UN fears Serbian noose tightening around Sarajevo

Yasushi Akashi, the UN envoy to former Yugoslavia, who is meeting the Secretary-General, Boutros Boutros-Ghali, in Paris tomorrow, said yesterday that the strangulation of Sarajevo by Bosnian Serbs is likely to worsen over the summer. Although tension in Croatia had eased, the "prospects are still quite dark" for Sarajevo, he said.

"It's difficult to see any early break or any early lessening of this gradual tightening of the encirclement of Sarajevo," Mr Akashi said. He added that Lieutenant-General Rupert Smith, the UN commander in Bosnia, met Radovan Karadzic, the Bosnian Serb leader, on Tuesday, "and the Serb attitude was very stern".

Eight people were injured by sniper and mortar fire in Sarajevo yesterday. On Monday, Mr Akashi rejected General Smith's request for Nato air strikes in retaliation for Serbian shelling of the city on Sunday, saying it might worsen tension in Croatia. The shells killed 11 people and landed close to the mouth of a tunnel under Sarajevo airport - the only non-UN route for goods into the city. The attack marked a turning-point for the Bosnian Serbs. Until now, they have allowed the tunnel to operate freely.

Intense artillery exchanges have closed the vital Brcko corridor that connects Serbia, northern Bosnia and Serb-held Croatia. Serbs fired at least 1,300 shells and possibly rockets in two spells into the Croat- held Orasje pocket, just north of the corridor, a UN spokesman said. Bosnian Croat forces fired back with 38 rockets, another spokesman said in Zagreb, adding that the shells fired by the Bosnian Serbs were "innumerable" and the situation was "very serious".

A UN officer, Lieutenant-Colonel Franck Verstappen, speaking in Otok, in eastern Croatia, called it the heaviest fighting in the Brcko corridor in six months. The town of Brcko dominates the corridor. So vital is the strip to the Serbs that they call it the "corridor of life." Serbs also shot down a Bosnian army helicopter over Muslim-controlled territory in eastern Bosnia, killing 12 passengers.

The strangulation of Sarajevo has worsened as the Bosnian and Croatian Serbs suffer military reverses. Flights have been suspended for a month, and the Serbs have targeted the only road into the city, a winding track over Mount Igman, which is at the mercy of Serbian fire. The 10-minute drive is a heart-stopping race against gunners in the Serb-held suburb of Ilidza. Now, the Serbs have threatened also to target cars driving into the city across the airport.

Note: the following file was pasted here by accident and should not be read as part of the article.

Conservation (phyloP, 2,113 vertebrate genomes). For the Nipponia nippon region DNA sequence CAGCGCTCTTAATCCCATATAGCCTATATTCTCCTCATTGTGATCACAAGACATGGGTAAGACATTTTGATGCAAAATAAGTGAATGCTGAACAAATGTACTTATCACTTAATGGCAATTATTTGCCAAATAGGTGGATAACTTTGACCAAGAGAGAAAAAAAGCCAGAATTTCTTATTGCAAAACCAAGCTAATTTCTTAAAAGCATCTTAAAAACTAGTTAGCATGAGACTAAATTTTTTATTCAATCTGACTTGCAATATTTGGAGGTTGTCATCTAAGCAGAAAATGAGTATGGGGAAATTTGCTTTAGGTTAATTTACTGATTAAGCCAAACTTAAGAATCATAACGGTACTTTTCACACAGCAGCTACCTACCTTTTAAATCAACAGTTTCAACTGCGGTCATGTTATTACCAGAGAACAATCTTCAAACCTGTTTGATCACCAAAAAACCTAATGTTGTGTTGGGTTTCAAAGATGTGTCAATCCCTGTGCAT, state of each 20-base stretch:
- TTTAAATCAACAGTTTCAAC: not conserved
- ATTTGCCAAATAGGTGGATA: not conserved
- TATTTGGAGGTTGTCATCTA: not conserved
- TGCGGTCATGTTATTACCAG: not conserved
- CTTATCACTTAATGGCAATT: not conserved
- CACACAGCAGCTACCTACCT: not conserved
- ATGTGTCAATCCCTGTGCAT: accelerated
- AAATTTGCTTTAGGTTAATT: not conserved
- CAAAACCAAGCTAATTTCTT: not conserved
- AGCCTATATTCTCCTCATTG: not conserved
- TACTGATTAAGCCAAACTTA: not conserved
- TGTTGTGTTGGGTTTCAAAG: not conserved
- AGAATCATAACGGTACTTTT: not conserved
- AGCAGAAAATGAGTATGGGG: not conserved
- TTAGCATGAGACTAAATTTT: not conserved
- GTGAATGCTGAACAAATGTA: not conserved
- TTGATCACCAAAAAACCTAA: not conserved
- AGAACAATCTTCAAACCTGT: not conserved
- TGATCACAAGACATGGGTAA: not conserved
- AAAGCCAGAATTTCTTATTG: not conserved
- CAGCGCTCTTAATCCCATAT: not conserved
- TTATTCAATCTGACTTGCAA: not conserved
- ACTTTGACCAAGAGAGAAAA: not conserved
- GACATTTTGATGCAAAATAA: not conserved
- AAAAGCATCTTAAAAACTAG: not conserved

The UN is trapped between its mandate, to deliver aid and protect the six "safe areas", and a lack of international will to help the peace- keepers enforce the mandate.

"We need a serious debate on what people expect of us," said Colum Murphy, a UN spokesman, in Sarajevo.

Mr Akashi would not be drawn on the specifics of tomorrow's meeting. But in Sarajevo, Mr Murphy said: "We will ask: 'Will you please clarify your past decisions and present intentions?' "

The five-nation Contact Group, which meets in London tomorrow, is confused over how to proceed in the nine months since the Bosnian Serbs rejected its peace plan. General Smith is known to be concerned about the lack of political leadership. Mr Murphy said the general, who is also going to Paris, will tell the Secretary-General: "If you want me to do something specific, give me the capability."

News
people'It can last and it's terrifying'
News
people Emma Watson addresses celebrity nude photo leak
Arts and Entertainment
tv
News
Katie Hopkins appearing on 'This Morning' after she purposefully put on 4 stone.
peopleKatie Hopkins breaks down in tears over weight gain challenge
PROMOTED VIDEO
Have you tried new the Independent Digital Edition apps?
News
ebooksAn unforgettable anthology of contemporary reportage
Life and Style
fashionModel of the moment shoots for first time with catwalk veteran
Life and Style
fashionAngelina Jolie's wedding dressed revealed
Sport
Alexis Sanchez, Radamel Falcao, Diego Costa and Mario Balotelli
footballRadamel Falcao and Diego Costa head record £835m influx
News
i100
Arts and Entertainment
Madame Vastra and Jenny Flint kiss in Doctor Who episode 'Deep Breath'
tv
Arts and Entertainment
Olivia Colman topped the list of the 30 most influential females in broadcasting
tv
Life and Style